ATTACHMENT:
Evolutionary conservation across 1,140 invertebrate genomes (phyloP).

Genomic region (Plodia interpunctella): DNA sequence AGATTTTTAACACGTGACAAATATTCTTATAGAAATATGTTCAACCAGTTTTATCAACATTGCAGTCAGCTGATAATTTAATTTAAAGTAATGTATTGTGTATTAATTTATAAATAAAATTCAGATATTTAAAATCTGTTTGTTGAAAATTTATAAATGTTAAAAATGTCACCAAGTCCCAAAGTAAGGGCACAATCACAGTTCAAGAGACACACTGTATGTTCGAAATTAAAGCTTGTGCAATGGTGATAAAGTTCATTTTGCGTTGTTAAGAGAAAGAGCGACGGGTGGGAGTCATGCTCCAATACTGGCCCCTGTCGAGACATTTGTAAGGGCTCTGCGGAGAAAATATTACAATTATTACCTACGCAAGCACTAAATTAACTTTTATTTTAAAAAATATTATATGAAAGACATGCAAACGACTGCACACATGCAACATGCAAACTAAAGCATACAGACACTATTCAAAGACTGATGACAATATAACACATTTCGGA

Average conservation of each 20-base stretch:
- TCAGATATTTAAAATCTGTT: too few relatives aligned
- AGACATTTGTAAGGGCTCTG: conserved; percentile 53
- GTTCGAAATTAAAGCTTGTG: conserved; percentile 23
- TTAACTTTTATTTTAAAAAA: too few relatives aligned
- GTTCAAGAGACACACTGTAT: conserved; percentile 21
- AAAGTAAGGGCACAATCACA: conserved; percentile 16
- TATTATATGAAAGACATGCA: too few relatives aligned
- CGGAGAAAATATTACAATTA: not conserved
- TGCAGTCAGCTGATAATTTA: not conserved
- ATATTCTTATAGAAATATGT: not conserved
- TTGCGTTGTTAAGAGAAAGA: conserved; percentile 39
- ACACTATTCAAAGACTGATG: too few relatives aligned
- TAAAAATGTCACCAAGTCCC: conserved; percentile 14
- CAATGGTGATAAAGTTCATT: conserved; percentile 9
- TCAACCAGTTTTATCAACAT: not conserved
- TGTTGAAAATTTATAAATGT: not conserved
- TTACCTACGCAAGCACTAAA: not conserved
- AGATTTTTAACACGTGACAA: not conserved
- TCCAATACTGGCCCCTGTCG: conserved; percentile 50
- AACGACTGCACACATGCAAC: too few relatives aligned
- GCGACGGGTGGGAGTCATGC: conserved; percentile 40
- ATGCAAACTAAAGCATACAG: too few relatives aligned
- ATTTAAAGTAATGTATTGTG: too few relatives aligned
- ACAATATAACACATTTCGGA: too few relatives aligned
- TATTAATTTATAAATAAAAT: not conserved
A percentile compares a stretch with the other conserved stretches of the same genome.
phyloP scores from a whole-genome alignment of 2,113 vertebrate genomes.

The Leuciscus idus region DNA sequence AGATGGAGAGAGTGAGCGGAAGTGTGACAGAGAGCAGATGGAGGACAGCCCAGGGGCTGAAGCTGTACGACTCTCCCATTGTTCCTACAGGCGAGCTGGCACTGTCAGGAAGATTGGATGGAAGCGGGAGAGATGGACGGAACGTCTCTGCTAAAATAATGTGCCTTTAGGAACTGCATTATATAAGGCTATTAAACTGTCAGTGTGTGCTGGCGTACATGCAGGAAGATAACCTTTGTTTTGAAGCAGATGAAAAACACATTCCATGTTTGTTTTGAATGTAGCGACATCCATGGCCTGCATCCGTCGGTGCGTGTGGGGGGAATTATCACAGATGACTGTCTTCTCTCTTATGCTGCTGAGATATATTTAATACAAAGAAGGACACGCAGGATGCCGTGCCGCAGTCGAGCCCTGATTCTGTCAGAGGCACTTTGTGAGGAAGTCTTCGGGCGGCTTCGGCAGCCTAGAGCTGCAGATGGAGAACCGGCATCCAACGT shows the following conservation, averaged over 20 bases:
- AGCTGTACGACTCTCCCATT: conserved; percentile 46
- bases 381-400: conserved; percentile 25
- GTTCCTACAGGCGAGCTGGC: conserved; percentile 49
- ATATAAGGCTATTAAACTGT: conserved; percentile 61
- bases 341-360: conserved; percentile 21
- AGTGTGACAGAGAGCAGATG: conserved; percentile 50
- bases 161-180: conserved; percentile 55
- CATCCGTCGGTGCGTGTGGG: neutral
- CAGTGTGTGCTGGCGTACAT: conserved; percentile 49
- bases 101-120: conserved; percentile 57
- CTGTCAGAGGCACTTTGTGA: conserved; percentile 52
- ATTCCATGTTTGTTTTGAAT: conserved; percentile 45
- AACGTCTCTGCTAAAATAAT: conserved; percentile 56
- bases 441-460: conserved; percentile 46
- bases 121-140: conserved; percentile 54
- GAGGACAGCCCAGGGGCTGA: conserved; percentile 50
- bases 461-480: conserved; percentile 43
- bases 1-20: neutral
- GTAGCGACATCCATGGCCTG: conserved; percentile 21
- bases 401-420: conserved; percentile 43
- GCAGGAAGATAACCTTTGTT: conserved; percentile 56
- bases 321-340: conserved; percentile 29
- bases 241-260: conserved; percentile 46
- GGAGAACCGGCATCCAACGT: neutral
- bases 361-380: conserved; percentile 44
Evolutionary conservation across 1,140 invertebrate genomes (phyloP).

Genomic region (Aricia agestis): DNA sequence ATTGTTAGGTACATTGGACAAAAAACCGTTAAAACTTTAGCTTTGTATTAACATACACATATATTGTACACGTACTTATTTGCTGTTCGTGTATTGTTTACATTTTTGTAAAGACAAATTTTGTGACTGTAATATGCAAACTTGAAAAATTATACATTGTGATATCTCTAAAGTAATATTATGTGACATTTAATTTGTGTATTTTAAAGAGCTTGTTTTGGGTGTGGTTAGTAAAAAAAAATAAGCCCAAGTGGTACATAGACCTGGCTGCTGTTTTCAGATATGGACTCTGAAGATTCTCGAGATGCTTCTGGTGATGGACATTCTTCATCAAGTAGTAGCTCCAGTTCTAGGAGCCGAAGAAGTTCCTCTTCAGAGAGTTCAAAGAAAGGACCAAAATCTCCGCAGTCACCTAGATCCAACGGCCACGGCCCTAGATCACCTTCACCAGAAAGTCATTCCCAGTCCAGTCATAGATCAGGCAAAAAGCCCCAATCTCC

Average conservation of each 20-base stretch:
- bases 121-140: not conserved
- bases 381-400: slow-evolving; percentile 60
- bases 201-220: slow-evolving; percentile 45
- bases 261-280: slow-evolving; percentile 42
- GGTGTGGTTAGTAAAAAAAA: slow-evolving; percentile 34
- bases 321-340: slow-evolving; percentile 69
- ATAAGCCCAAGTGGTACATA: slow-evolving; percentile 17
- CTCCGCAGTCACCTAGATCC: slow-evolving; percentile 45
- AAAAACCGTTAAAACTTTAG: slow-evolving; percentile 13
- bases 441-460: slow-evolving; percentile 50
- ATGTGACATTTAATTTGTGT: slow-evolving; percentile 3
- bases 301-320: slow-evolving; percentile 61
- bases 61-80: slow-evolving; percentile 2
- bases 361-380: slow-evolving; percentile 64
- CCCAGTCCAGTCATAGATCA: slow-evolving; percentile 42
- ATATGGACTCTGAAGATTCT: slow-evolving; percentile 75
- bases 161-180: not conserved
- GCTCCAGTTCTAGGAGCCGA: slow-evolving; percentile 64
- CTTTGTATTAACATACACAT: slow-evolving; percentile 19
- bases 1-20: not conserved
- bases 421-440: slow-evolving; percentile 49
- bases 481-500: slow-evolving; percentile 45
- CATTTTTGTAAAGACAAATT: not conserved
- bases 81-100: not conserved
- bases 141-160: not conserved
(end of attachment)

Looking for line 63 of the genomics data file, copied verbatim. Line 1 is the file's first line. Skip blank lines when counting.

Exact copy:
- bases 261-280: slow-evolving; percentile 42